The Secret Life of Furniture

Finding myself on the site cribcandy was surprising but these pieces certainly fit the theme of the furniture design work we are doing in the furniture design studio. The task is to make a Jewelry box that is made from material that has had another life. This work by Israeli designer Naty Moskovich is wonderful in all its awkwardness. My only thought is that Israeli milk cartons are way better than here in the states....lessons learned.

Monday, September 22, 2008

More Soft Architecture...

Elodie Blanchard sent more images of a project I was particularly taken with. The exhibition Almost Something. The exhibition pieces now reminds me of Morandi objects and I want to hang out in a soft architecture space with my kid! See www.elasticco.com

Sunday, September 21, 2008


I have always loved Giorgio Morandi's work. The serial quality and work ethic appeal to me. As well as the feeling that he was totally comfortable doing his thing for years and years. Imagine my delight when I realized my next trip to New York will dovetail with the "sounds like' a very large show of Morandi's work at the Metropolitan Museum of Art. In the New Yorker this week is an excellent review of the show by Peter Schjeldahl. Wonderful writing on Schjeldahl's part. I'm excited to see it!

Saturday, September 20, 2008

Heirlooms-Bloomsbury style

I am gearing up to work on more embroidery for decorative objects and I have been thinking about furniture and heirlooms. I have a goal that all the furniture that I leave behind for Madeline has been worked and re-thought by me. Here are images from Vanessa Bell and Clive Bells house Charleston in England. The Sofa was upholstered in contrasting fabrics by Vanessa Bell and the needlepoint seat on the ottoman was designed in a perfect pre-cubist fashion by Clive Bell. The Charleston trust web site is www.charleston.org.uk

Building Order-Rick Owens

The hipster fashion guru would die if he knew a matronly blogger from Mississippi was writing about him-but I find him interesting. I searched the web for images of his townhouse in Paris but the only place to view it is a issue of Pin-up magazine from 2006 and the Tashen New Paris Interiors book. Here are images of some of his furniture pieces. He has a full range to outfit his shops and apartment. All are disarming and naive but at least he is control his world... I like that fact that he is not consuming but making things from his imagination in order to set his fashion work in play.

Friday, September 19, 2008

Soft Architecture 2

Yesterday I got an e-mail from Elodie Blanchard in Brooklyn asking if my projects ever required wildly inventive drapery work. I e-mailed back no but may I spread the word about her work? Just from her web site you can tell she is part of the "soft architecture" revolution. Look at her web site www.elasticco.com. It looks like she has the prowess of Petra Blaisse yet that Brooklyn warmth that a lot of my work needs. Can not wait to figure out a project with her!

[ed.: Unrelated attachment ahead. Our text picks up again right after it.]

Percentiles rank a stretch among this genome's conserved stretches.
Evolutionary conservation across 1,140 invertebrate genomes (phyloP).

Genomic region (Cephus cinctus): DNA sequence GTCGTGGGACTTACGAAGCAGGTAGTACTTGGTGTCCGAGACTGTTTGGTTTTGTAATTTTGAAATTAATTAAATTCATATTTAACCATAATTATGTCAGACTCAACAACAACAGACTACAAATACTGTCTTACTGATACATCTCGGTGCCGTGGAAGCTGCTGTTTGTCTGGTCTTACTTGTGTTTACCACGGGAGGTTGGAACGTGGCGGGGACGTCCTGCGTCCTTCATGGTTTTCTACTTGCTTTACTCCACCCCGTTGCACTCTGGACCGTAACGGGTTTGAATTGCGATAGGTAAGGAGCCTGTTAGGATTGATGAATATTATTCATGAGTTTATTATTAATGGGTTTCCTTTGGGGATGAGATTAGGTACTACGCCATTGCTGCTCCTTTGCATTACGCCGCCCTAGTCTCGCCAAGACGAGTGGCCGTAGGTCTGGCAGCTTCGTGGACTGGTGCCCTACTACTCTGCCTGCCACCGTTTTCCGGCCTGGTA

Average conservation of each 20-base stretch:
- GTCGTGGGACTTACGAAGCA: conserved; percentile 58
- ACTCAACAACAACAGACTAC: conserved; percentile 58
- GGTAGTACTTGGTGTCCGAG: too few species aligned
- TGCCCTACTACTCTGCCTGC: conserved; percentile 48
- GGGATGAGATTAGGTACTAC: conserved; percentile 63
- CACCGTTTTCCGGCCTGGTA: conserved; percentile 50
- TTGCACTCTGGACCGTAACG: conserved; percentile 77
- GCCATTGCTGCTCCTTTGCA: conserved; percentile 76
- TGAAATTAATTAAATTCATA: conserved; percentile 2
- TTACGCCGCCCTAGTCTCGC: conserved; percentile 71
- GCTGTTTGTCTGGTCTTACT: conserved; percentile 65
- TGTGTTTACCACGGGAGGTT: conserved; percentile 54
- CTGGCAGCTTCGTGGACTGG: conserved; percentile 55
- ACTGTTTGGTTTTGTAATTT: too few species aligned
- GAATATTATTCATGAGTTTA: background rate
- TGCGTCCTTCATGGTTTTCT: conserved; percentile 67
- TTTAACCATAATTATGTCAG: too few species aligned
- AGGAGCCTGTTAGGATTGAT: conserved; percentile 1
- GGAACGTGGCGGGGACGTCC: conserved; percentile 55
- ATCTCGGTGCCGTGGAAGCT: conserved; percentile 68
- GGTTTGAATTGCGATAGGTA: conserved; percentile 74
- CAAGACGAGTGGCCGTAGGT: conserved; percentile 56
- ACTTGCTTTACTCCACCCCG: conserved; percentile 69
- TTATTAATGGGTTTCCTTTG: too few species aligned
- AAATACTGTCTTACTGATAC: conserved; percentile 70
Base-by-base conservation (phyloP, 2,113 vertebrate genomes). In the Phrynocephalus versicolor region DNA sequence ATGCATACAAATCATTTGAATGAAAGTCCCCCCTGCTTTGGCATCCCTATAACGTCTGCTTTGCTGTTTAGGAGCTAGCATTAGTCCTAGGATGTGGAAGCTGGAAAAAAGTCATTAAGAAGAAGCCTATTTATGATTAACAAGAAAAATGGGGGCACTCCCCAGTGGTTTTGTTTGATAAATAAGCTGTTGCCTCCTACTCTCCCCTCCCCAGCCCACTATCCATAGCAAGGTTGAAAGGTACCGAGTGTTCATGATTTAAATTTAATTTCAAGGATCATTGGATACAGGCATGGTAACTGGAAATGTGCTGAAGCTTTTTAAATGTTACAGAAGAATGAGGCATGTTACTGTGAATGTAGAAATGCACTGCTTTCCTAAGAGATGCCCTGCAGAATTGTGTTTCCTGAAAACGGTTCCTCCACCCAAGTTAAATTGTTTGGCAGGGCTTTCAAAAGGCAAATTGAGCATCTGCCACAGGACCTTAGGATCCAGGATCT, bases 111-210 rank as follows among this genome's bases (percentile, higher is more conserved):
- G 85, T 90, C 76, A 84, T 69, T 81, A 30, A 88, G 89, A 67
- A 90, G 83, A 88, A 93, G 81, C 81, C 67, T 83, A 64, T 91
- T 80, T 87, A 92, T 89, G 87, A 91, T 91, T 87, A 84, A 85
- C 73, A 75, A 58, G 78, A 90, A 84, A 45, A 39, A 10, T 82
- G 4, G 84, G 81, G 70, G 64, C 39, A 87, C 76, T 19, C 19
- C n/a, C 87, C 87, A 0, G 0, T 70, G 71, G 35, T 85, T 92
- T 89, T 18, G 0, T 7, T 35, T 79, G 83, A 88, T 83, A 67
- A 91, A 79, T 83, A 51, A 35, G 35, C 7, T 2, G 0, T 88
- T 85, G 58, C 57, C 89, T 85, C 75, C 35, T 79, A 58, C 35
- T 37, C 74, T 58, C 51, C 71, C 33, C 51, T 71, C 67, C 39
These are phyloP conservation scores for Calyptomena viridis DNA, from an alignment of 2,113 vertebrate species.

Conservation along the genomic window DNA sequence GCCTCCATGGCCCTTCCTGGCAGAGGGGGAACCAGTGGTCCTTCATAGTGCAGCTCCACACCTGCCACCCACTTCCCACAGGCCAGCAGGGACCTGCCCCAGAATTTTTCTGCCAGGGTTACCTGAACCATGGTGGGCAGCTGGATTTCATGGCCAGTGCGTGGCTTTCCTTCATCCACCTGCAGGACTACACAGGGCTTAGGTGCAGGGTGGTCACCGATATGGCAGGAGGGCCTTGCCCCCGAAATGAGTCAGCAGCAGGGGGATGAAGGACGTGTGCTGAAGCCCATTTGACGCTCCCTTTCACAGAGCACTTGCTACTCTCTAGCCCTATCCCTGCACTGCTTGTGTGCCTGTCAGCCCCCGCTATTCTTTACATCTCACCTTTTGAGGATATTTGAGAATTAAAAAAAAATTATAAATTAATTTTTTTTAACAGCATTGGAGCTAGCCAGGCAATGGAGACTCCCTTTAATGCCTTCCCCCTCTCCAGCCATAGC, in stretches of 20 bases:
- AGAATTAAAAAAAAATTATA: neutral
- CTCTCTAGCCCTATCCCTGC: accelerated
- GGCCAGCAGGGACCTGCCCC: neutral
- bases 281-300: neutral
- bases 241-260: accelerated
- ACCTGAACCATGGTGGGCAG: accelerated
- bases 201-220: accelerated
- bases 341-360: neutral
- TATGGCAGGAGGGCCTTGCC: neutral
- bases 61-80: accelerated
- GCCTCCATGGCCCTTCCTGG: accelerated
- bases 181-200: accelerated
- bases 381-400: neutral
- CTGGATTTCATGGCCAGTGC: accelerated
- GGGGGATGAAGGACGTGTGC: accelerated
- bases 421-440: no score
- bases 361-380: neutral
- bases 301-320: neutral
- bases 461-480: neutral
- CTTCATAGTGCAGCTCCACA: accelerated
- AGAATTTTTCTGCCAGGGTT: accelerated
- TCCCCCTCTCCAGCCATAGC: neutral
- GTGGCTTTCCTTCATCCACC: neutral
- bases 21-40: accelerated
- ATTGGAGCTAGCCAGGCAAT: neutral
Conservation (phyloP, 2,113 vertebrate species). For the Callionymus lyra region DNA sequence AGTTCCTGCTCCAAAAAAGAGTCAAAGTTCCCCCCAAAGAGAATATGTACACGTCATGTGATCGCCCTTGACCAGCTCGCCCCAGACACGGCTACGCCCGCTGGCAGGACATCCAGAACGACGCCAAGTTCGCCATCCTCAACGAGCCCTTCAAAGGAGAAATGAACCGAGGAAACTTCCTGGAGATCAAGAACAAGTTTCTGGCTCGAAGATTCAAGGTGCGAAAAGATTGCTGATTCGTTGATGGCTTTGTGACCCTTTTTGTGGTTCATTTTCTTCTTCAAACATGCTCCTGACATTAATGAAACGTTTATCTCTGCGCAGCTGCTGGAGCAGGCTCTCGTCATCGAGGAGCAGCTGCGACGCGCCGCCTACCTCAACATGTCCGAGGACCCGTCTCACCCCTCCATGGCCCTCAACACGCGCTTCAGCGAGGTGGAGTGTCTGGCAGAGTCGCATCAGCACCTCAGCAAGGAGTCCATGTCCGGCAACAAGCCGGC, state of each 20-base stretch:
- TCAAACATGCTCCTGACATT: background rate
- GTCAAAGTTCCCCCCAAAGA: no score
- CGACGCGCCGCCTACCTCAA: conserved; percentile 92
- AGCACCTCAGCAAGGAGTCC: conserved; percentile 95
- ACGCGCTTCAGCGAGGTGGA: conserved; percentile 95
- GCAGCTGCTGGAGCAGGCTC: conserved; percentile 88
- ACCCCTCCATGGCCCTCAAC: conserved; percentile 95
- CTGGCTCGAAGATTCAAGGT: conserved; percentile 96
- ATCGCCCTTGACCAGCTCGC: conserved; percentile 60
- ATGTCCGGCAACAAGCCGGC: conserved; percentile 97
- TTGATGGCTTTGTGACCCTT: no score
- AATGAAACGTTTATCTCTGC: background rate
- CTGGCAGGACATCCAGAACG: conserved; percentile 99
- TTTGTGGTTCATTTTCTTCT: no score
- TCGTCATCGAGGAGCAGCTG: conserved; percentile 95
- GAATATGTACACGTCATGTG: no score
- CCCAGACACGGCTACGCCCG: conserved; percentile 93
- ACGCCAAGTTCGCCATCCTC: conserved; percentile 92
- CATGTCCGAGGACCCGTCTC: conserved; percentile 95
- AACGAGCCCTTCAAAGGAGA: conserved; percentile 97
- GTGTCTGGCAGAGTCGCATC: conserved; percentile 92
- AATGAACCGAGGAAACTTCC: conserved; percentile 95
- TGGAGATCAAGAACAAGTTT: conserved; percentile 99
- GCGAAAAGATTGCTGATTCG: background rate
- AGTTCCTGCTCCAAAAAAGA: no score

Tuesday, September 16, 2008

Building Virtue 2

This is very beautiful piece by a young artist designer Olivia Lee. I saw it on emmas blogg this weekend and was taken with the point of view as well as the poetic title Stream of Light. The piece seemed to be part of my thinking about the newest round of hurricanes and what is going to happen to the community of Galveston. I sent some money on Sunday to Architecture for Humanity, an amazing agency that will be first to access the housing needs of the city. But what if housing is not the answer to a community that has to pack up routinely for a two month period every year? This image seems to suggest a nomadic approach to furniture. So it occurred to me- is housing the answer to housing or is furniture?????

Sunday, September 14, 2008

Building Virtue

Teaching is interesting when it surprises you. I designed the new furniture assignment to appeal to my "all girl band + art boy" class demographic while assigning a jewelry box..... When I put together a slide show that discussed the use of re-used materials in architecture-well I had no idea there would be such a huge connection. I showed them the work of the Rural Studio and they were off finding a series of bulk materials that can be used for their work....I am excited about class tomorrow.

Building Ideas

Roy Mcmakin is a blog darling. I actually try NOT to look at him because our work is so similar. But sometimes he just hits it. This image is amazing, this really talks about rethinking the ordinary, how craft can drive an idea and it just plan gets your mind racing as what the rest of the place looks like. He is an artist first, designer second, ie making his own problems not solving other peoples.....Way to go.